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Anesthesiology

Functional studies of RYR1 mutations in the skeletal muscle ryanodine receptor using human RYR1 complementary DNA.


PMID 20461000

Abstract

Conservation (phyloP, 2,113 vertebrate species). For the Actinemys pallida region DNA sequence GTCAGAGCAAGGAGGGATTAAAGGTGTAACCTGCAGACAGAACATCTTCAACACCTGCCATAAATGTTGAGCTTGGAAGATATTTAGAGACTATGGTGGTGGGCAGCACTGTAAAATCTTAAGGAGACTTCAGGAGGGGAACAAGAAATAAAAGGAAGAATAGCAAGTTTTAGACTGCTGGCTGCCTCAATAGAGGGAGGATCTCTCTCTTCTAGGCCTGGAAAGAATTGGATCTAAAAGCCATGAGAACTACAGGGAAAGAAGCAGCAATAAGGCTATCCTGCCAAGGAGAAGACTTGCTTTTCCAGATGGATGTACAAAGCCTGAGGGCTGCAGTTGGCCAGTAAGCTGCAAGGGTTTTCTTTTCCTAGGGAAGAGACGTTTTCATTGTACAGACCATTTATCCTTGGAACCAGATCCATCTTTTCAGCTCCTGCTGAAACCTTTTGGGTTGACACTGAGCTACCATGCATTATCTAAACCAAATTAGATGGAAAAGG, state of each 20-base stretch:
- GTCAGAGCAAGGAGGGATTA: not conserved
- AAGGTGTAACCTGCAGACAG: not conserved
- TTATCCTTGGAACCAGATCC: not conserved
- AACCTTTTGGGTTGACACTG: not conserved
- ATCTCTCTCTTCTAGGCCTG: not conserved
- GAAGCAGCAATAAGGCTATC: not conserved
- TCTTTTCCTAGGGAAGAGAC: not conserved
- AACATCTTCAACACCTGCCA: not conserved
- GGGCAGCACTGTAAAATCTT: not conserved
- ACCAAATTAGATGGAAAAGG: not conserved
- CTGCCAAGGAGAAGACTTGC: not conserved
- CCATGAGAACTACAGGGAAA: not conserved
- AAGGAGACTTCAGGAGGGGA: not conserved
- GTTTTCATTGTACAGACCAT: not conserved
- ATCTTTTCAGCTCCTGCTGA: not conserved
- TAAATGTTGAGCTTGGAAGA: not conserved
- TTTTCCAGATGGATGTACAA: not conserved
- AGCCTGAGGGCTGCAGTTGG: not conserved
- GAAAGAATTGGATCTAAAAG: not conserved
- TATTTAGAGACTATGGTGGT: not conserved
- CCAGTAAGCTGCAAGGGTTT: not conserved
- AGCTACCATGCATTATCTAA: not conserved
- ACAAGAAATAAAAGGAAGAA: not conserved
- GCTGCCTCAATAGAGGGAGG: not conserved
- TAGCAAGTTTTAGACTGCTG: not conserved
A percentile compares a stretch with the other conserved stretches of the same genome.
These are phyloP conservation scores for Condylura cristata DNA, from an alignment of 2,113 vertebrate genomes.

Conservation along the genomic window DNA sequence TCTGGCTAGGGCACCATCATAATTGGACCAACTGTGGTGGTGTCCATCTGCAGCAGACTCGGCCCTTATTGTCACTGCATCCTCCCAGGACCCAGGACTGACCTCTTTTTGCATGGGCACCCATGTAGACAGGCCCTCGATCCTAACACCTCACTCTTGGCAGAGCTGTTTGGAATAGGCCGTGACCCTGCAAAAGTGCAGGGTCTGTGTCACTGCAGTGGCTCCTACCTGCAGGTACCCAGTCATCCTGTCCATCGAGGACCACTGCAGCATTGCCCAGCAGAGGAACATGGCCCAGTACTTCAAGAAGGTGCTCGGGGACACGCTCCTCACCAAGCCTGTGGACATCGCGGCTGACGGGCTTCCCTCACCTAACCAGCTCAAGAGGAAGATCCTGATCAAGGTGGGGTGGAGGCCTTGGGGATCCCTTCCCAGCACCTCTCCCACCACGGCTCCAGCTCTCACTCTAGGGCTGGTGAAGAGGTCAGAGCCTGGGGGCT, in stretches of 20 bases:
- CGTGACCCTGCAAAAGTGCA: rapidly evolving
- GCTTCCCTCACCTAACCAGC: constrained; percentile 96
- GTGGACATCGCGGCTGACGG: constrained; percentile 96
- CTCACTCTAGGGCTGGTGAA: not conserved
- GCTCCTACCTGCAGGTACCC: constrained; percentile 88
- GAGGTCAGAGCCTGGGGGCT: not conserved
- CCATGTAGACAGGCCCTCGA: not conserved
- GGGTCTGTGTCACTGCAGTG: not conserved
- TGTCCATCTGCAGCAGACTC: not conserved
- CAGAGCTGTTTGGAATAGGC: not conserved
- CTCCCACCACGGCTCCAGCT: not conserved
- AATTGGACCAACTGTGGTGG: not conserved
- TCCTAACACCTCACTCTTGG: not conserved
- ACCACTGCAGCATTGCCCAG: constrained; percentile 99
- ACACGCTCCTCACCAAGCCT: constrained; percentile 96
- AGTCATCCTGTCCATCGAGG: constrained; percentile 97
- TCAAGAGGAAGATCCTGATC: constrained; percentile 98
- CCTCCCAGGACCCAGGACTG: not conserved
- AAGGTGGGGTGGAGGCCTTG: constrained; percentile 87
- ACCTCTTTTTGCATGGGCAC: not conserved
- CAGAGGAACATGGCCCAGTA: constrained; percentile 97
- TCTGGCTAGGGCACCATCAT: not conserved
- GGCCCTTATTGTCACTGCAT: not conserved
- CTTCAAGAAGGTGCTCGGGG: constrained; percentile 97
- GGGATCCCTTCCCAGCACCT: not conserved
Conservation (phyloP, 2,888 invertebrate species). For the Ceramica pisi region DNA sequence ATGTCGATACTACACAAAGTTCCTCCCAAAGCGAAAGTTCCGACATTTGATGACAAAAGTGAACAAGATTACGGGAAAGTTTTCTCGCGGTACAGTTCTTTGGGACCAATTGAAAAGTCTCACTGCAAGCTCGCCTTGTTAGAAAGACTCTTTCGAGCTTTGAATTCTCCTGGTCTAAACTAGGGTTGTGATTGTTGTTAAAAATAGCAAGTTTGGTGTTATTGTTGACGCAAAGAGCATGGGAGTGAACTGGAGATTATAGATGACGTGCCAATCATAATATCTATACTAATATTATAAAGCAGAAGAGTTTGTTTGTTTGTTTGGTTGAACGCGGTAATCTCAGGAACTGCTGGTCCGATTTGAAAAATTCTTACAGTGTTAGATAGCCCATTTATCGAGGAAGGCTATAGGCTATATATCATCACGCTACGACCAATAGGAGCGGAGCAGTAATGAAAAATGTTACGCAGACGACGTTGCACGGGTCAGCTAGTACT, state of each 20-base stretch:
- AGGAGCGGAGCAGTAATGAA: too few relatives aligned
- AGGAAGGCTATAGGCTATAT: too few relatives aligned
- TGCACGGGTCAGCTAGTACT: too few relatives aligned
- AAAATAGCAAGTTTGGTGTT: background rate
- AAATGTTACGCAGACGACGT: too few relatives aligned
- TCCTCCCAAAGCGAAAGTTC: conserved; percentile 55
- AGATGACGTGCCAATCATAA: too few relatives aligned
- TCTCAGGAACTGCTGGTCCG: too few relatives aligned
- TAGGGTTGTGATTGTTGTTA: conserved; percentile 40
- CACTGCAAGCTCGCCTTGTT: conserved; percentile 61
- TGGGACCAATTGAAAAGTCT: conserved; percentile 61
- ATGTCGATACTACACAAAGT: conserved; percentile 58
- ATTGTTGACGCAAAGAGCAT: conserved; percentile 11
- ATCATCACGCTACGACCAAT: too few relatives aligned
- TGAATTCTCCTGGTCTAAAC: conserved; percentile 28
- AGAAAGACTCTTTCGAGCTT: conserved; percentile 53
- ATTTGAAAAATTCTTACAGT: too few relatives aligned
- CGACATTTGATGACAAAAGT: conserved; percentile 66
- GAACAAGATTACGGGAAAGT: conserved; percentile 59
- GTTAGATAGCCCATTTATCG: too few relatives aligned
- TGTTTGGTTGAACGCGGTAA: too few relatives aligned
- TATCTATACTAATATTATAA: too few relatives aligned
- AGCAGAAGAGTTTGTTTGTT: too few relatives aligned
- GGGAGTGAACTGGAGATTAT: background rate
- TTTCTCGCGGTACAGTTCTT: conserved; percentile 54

Malignant hyperthermia is associated with mutations within the gene encoding the skeletal muscle ryanodine receptor, the calcium channel that releases Ca from sarcoplasmic reticulum stores triggering muscle contraction, and other metabolic activities. More than 200 variants have been identified in the ryanodine receptor, but only some of these have been shown to functionally affect the calcium channel. To implement genetic testing for malignant hyperthermia, variants must be shown to alter the function of the channel. A number of different ex vivo methods can be used to demonstrate functionality, as long as cells from human patients can be obtained and cultured from at least two unrelated families. Because malignant hyperthermia is an uncommon disorder and many variants seem to be private, including the newly identified H4833Y mutation, these approaches are limited. The authors cloned the human skeletal muscle ryanodine receptor complementary DNA and expressed both normal and mutated forms in HEK-293 cells and carried out functional analysis using ryanodine binding assays in the presence of a specific agonist, 4-chloro-m-cresol, and the antagonist Mg. Transiently expressed human ryanodine receptor proteins colocalized with an endoplasmic reticulum marker in HEK-293 cells. Ryanodine binding assays confirmed that mutations causing malignant hyperthermia resulted in a hypersensitive channel, while those causing central core disease resulted in a hyposensitive channel. The functional assays validate recombinant human skeletal muscle ryanodine receptor for analysis of variants and add an additional mutation (H4833Y) to the repertoire of mutations that can be used for the genetic diagnosis of malignant hyperthermia.

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